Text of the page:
19 comments


  • […] Laura and Russ, my two favourite bicycle tourists, have put together a neat video on how bicycles ca…. The same logic can certainly be applied here in Australia. Sure, this is a big, spread out country but what bicycle tourism there already is tends to be concentrated in more densely populated parts. And there are plenty of other regions that are well suited to bicycle tourism in Australia but haven’t caught on.  My mind goes to the Adelaide Hills, Fleurieu Peninsula and Yorke Peninsula here in South Australia. […]

    October 15, 2012
  • Chelsea Gale

    This is wonderful, thank you for sharing!

    October 16, 2012
  • Nate Briggs

    Exactly right.

    There are hundreds of small towns in the US – from Cumberland, MD … to Norfolk, NE … to Clinton, MO who are benefiting in ways large and small from their proximity to major trails.

    There’s is no question that bicycle tourism can rejuvenate some out-of-the-way places.

    October 16, 2012
  • Mark Junge

    Neat video. A few years ago a suggestion was made to the Lincoln Bicentennial committee co-chaired by Ray LaHood, U.S. Transportation Secretary. It was to build an Abraham Lincoln National Greenway that would parallel the old Lincoln Highway––the first transcontinental auto road––through the heart of the country. Although the idea was not new it fell flat on its face. Perhaps there was fear that the project was too complicated and would involve budgetary commitments by 13 states. Possibly, too, we bicyclists have not made the case as aptly as that made in the video above. Just think of the number of town, cities counties and congressional districts that would be directly affected by a National Greenway and how many neighboring communities or districts could be tied into it. Keep on bikin’.

    October 16, 2012
  • Really fine production! I enjoyed watching it. I think you should probably hire that nice young lady doing the voice over before someone scoops her up… :)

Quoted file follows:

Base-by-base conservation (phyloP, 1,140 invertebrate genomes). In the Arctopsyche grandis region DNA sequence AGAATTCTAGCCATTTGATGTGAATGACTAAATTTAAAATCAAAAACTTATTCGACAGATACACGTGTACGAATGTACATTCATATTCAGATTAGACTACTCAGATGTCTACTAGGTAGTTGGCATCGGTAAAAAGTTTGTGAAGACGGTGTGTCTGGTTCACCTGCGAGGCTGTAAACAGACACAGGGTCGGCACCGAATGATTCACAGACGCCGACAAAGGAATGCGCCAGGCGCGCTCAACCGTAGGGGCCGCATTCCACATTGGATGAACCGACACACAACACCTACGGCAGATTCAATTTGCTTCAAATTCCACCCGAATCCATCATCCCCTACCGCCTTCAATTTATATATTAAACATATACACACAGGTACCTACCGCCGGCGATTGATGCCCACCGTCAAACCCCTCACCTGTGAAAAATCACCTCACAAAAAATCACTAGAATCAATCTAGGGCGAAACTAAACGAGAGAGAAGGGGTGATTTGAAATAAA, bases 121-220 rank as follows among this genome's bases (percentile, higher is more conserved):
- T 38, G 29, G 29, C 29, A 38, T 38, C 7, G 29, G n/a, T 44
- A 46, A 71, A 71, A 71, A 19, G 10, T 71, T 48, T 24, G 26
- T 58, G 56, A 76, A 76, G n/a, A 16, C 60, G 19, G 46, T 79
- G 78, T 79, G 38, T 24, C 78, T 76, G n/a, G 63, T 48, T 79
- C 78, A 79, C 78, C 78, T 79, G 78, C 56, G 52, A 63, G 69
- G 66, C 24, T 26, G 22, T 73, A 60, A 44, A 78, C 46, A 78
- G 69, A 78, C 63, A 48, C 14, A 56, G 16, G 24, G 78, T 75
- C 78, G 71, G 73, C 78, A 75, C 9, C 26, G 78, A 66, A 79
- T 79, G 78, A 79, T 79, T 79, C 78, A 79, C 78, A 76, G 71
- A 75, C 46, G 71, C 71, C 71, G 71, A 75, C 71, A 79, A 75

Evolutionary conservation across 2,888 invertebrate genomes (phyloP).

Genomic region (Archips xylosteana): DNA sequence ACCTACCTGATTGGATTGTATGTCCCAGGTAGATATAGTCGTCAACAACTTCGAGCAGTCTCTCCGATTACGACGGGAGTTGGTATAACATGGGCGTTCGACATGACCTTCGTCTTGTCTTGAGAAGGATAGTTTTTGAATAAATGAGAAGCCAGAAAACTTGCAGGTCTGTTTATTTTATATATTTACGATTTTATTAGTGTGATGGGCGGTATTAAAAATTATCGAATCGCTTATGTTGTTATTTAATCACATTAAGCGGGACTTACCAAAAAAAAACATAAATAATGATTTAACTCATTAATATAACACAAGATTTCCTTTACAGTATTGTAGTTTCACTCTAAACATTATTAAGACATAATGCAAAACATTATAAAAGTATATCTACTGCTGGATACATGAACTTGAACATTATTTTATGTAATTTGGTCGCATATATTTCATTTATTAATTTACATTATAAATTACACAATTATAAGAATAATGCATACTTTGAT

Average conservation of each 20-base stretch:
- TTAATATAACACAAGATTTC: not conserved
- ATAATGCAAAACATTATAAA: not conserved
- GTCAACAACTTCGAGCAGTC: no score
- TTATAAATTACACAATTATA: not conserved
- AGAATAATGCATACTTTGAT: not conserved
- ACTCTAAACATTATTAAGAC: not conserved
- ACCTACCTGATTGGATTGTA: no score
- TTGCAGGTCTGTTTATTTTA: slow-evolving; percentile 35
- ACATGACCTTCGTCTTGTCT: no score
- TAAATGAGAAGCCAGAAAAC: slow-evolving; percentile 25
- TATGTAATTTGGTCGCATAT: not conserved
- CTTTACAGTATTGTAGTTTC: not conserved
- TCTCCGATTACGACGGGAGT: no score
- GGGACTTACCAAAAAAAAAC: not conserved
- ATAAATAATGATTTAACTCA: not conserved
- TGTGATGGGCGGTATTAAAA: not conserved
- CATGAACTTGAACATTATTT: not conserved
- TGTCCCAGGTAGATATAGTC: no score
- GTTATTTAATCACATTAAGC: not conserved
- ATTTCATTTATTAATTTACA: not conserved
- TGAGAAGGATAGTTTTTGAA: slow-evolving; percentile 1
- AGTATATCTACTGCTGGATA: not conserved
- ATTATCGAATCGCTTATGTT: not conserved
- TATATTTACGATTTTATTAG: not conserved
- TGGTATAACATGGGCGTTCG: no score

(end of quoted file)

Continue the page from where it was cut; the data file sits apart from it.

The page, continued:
Looking forward to more!

    Zeke

    October 17, 2012
  • […] way a community can benefit is illustrated at this website […]

    October 17, 2012
  • Dean Ritchhart

    We in Southeast Colorado met many great bikers of all ages this summer on their various treks. In trading stories about their small towns….and ours….we find so much in common to share. Thanks guys for your feedback on how we can do a better job of hosting for the next group of bikers who choose to visit us. Come and see us again next summer while you “Pedal the Plains”.

    October 18, 2012
  • Lenore Bates

    This is a great video that we can share with small town tourism groups! Colorado has a program and available at BikeByways . org. I will check back often and add a link to this great site. It is so amazing how grassroot efforts just blow me away. Thanks so much! Also visit VoteTravel . org for more information.

    October 19, 2012
  • AdamDZ

    “Something so simple that it just makes sense”. It is.

    But, there is a problem in the US: people don’t get lots of time off. Avid cyclists are few and far apart and those who can afford longer tours timewise are even more rare so I really doubt they can make a real impact. We’re outnumbered thousands to one.

    October 22, 2012
  • Iluvbikes

    The same thing has happened in the province of Quebec. One popular route has tourists meandering from one small village to the other, each complete with it’s own artisan specialties. The province built bike lanes on the shoulders of scenic but quiet river view roads and it is packed with tourists every summer. The organization “La Route Verte” travels across Canada showing other provinces how to cash in on bicycle tourism dollars and revitalize dying small towns.

    October 29, 2012
  • I’m curious if people and businesses along some of the established ACA routes think bike tourism is a net positive to their communities? As more people take up bike touring we need to be aware that we are advocates for those who come after and behave accordingly. The latest Adventure Cycling magazine reported some hosts along the TransAm were withdrawing their support and hospitality because of the entitled attitudes of the current crop of bike tourists. And most people traveling by bike are very careful to not spend too much.